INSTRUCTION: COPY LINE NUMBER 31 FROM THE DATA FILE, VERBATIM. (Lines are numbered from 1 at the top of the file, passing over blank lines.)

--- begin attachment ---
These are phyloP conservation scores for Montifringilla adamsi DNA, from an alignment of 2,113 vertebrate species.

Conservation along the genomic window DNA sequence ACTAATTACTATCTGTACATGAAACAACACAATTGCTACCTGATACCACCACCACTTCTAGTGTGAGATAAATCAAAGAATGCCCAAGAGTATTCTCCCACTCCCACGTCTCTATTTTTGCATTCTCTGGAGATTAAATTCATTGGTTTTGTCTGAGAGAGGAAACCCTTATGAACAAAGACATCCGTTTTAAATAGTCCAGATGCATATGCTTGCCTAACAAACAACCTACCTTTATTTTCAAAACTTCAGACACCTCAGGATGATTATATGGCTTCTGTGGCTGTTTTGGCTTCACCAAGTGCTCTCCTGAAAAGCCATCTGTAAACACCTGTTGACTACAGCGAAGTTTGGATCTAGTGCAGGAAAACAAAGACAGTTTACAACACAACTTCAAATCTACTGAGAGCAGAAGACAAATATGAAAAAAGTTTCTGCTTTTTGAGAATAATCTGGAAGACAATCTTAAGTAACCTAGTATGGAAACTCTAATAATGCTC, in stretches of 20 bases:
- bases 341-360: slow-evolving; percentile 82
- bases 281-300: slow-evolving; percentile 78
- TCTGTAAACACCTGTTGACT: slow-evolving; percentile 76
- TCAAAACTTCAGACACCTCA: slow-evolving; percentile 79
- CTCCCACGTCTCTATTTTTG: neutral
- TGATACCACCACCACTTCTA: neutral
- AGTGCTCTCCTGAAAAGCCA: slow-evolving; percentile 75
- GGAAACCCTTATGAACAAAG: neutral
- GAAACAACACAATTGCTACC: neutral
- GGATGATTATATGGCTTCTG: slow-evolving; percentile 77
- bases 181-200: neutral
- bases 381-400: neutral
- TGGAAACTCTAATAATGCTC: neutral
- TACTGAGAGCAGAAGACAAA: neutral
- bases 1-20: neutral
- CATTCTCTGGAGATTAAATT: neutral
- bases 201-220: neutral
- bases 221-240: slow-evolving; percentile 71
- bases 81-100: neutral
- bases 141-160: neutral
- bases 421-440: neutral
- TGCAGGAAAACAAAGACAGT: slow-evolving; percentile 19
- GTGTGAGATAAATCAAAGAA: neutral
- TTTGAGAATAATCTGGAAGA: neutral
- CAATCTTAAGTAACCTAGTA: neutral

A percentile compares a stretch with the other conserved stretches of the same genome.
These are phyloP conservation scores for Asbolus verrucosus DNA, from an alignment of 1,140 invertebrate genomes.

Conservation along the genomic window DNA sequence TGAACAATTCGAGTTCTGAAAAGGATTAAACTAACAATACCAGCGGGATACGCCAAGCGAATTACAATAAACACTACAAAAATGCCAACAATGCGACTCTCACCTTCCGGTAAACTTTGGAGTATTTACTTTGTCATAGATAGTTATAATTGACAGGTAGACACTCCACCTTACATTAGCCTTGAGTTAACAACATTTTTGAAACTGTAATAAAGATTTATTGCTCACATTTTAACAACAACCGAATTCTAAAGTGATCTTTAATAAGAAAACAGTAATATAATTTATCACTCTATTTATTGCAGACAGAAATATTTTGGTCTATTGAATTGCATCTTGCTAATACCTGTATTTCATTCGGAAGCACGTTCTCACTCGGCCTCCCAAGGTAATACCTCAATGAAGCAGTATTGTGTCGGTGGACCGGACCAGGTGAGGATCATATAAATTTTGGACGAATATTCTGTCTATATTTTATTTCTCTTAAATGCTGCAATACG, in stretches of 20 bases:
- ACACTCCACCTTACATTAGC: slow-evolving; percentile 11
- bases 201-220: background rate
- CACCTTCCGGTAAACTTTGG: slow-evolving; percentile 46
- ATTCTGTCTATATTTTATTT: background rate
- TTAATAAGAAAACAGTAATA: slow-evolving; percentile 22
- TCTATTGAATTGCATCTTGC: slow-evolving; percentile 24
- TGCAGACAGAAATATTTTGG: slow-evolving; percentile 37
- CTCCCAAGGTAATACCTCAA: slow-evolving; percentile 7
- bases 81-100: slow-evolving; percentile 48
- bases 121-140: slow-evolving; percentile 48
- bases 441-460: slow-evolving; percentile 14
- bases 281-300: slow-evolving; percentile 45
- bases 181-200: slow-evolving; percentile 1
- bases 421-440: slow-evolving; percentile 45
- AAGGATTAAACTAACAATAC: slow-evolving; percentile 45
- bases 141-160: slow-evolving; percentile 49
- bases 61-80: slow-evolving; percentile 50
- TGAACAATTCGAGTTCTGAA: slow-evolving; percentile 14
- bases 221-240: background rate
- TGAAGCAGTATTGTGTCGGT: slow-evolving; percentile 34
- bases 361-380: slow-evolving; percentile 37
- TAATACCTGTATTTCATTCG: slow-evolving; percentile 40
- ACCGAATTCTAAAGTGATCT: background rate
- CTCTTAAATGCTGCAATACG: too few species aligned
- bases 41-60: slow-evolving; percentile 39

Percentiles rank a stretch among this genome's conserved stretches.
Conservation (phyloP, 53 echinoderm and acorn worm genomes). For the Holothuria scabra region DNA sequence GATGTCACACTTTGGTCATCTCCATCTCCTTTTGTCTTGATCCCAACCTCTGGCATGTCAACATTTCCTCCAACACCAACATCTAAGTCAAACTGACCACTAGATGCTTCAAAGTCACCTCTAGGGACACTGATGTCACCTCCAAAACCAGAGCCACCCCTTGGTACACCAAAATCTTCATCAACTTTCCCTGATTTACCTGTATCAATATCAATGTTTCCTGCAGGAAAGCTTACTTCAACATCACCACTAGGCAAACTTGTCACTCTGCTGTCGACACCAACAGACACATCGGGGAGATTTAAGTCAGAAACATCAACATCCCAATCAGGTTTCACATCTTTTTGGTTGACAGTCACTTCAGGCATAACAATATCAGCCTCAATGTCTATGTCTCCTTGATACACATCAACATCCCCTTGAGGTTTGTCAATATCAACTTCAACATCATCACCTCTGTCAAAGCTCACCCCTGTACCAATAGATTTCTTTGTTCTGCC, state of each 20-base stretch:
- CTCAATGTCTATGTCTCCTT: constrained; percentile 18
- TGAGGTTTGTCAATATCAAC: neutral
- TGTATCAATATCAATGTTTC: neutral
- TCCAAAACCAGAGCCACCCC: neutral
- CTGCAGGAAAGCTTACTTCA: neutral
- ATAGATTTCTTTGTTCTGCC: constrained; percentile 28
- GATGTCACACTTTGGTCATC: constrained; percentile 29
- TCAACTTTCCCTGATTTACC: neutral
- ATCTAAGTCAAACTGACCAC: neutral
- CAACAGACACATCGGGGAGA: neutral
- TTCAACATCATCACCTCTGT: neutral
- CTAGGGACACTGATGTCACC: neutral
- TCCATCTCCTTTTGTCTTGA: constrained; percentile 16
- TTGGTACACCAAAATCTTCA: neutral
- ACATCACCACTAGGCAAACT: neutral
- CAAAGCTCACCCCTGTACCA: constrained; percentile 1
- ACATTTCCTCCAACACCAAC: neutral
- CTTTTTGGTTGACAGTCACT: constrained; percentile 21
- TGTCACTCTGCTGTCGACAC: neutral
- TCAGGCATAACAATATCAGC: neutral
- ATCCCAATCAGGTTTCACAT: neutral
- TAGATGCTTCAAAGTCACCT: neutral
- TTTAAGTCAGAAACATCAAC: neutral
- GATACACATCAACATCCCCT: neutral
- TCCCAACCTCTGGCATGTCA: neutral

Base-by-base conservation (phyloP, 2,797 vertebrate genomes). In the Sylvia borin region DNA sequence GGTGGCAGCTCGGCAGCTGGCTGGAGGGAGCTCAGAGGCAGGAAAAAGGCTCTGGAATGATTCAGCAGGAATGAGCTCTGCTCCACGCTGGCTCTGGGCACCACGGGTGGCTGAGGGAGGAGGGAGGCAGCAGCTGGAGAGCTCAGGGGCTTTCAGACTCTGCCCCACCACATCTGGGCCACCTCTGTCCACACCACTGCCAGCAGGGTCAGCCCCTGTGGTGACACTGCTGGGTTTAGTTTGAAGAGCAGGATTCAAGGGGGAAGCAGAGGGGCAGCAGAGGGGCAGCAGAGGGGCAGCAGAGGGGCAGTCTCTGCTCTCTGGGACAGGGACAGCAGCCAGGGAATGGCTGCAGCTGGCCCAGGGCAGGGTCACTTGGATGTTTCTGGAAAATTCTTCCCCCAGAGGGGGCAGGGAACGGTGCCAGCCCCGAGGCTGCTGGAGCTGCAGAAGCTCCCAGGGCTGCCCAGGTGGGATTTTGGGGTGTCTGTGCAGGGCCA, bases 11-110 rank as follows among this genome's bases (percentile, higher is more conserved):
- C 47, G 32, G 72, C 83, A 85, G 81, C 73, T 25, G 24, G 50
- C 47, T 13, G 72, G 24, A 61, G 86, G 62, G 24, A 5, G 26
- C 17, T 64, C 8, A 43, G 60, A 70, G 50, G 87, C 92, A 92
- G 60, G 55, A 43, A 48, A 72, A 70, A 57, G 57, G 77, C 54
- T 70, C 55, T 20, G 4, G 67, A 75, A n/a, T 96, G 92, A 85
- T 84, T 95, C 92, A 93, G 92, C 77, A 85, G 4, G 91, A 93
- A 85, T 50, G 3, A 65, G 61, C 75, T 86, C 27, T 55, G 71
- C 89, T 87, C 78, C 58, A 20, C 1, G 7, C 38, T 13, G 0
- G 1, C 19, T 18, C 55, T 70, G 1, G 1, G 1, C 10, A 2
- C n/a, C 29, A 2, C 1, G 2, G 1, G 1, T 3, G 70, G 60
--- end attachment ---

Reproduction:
- ACACTCCACCTTACATTAGC: slow-evolving; percentile 11